Undoubtedly, the most emphasized and deepest issue in the new regulations is the crackdown on money laundering/terrorist financing. The CSRC has made certain rules for virtual asset transfers in the “Anti-Money Laundering Guidelines for Licensed Corporations and Virtual Asset Service Providers Licensed by the CSRC” and responded to related issues:
The transfer rules are a major measure for virtual asset service providers and financial institutions to combat money laundering/terrorist financing, as the rules provide basic information needed for sanctions screening and transaction monitoring and other risk mitigation measures. This also helps to prevent the processing of virtual asset transfers by criminals and designated persons, and to detect them when such transfers occur.
The Financial Action Task Force (FATF) reiterated that jurisdictions need to implement the transfer rules as soon as possible, as the “sunrise problem” cannot be solved until all virtual asset service providers and financial institutions operating in major jurisdictions comply with the transfer rules.
Other major jurisdictions (such as the United States, Singapore, the United Kingdom and Europe) have implemented or are about to implement transfer rules 9. If the transfer rules are delayed in Hong Kong, the competitiveness of our virtual asset trading platform that we have issued will be affected, as virtual asset service providers and financial institutions operating in other major jurisdictions will not be able or unwilling to trade with them due to risk management concerns.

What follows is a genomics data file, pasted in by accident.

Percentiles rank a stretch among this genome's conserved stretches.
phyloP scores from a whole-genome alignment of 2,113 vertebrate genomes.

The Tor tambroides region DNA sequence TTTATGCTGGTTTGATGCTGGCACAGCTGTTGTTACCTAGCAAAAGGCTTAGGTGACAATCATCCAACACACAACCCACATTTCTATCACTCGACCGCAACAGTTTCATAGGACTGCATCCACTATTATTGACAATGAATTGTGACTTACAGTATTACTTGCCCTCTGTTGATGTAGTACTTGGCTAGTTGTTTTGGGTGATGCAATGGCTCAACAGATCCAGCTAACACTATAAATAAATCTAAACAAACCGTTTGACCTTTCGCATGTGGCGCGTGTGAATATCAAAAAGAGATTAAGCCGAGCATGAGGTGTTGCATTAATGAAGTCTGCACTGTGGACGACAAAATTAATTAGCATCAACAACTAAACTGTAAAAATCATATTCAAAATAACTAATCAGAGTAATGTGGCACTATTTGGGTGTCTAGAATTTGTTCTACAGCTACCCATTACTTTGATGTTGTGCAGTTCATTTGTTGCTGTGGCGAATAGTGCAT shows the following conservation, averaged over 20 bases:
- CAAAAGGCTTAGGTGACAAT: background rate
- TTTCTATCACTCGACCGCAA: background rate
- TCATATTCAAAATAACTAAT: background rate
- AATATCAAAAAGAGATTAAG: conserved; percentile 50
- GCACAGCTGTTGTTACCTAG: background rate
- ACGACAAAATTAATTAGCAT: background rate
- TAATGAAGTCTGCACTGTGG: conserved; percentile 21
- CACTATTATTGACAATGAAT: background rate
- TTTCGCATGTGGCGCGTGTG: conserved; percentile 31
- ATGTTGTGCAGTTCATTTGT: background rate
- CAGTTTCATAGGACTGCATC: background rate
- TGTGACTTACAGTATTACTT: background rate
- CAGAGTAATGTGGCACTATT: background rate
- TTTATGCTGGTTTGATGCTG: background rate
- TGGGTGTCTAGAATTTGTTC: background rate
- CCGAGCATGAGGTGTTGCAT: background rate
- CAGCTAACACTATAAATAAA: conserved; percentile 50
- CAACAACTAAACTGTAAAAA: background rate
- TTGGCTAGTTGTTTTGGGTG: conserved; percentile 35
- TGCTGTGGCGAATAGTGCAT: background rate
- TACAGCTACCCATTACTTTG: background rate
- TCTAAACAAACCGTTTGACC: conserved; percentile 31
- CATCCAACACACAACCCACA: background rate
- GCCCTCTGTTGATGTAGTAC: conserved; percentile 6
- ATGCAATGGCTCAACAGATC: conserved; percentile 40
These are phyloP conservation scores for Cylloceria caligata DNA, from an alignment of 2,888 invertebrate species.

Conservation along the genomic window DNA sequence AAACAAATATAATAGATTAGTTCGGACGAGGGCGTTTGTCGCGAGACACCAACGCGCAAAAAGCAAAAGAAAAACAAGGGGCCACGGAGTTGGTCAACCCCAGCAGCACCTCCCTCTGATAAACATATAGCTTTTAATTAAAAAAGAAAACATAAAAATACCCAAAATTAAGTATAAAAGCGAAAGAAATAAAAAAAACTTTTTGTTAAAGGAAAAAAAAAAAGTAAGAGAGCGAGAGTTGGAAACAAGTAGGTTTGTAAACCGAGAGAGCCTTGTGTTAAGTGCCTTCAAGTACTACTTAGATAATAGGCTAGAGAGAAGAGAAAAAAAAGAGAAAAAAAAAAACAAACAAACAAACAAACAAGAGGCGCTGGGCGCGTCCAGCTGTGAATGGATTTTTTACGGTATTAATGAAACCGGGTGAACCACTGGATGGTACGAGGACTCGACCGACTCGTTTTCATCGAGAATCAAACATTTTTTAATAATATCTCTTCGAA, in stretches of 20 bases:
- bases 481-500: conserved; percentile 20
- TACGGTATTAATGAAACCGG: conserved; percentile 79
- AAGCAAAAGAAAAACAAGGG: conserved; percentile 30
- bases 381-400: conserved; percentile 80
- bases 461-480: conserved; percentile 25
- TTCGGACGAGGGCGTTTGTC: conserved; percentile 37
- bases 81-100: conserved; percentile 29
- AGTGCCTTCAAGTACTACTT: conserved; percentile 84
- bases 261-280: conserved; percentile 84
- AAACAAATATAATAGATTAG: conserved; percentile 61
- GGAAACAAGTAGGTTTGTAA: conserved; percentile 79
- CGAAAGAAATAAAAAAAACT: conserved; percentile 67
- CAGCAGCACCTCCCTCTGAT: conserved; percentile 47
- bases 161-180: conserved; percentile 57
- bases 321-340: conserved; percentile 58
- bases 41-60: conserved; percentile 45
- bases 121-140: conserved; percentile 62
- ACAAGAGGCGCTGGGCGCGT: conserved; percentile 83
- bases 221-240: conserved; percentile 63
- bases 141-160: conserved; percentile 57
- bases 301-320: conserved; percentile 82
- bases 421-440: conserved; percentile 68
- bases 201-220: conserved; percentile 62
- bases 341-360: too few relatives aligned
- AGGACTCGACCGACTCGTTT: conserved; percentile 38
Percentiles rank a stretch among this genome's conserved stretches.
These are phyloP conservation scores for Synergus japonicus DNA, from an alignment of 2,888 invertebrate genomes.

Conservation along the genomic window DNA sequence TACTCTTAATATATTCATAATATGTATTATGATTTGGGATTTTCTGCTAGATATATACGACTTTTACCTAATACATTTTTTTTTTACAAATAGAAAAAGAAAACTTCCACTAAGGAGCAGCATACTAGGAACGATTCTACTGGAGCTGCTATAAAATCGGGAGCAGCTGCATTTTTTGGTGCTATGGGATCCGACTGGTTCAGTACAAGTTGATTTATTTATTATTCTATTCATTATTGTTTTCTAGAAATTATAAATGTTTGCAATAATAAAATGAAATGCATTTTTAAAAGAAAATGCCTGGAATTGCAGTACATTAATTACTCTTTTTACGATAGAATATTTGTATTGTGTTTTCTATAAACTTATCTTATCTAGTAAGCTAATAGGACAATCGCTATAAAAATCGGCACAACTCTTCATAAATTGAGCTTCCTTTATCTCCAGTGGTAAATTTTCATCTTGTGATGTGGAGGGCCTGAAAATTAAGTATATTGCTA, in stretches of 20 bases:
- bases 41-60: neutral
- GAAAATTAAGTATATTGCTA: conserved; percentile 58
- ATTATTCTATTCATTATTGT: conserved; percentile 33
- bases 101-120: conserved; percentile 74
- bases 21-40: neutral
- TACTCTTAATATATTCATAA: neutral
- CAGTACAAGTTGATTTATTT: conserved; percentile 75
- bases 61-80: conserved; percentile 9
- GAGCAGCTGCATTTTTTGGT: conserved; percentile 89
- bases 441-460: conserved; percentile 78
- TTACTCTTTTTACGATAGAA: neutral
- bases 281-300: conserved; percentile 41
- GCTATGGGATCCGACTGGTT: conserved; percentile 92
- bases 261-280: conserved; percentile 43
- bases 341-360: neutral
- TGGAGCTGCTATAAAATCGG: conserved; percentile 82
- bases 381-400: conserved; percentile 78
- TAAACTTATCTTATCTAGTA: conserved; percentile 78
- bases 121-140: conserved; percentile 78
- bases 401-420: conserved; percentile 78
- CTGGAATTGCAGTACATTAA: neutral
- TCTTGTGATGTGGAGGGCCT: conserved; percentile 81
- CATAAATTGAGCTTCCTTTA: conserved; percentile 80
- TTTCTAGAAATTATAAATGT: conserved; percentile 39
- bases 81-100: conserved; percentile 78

However, developing a system to facilitate the immediate submission of required information to the receiving institution may take time, even though licensed virtual asset trading platforms have been clearly aware that special organizations have been advocating compliance with transfer rules over the past few years.
Given the positive and rapid development of technology solutions and transfer rule networks in recent years, it has gradually become easier to exchange the required information between institutions, and concerns about immediate submission of information by responders will be resolved over time. In addition, more and more virtual asset service providers and financial institutions operating overseas will be subject to transfer rules.
If the required information cannot be submitted immediately to the receiving institution, the Securities and Futures Commission believes that it is acceptable as a temporary measure to submit the required information as soon as possible within the practical range after the transfer of virtual assets until January 1, 2024, after taking into account the implementation of transfer rules in other major jurisdictions. From June 1, 2023, licensed virtual asset trading platforms should comply with all other transfer rules and related regulations in sections 12.11 to 12.13, including safely submitting the required information to the receiving institution while taking the above temporary measures. Section 12.11 has been revised to reflect the above situation.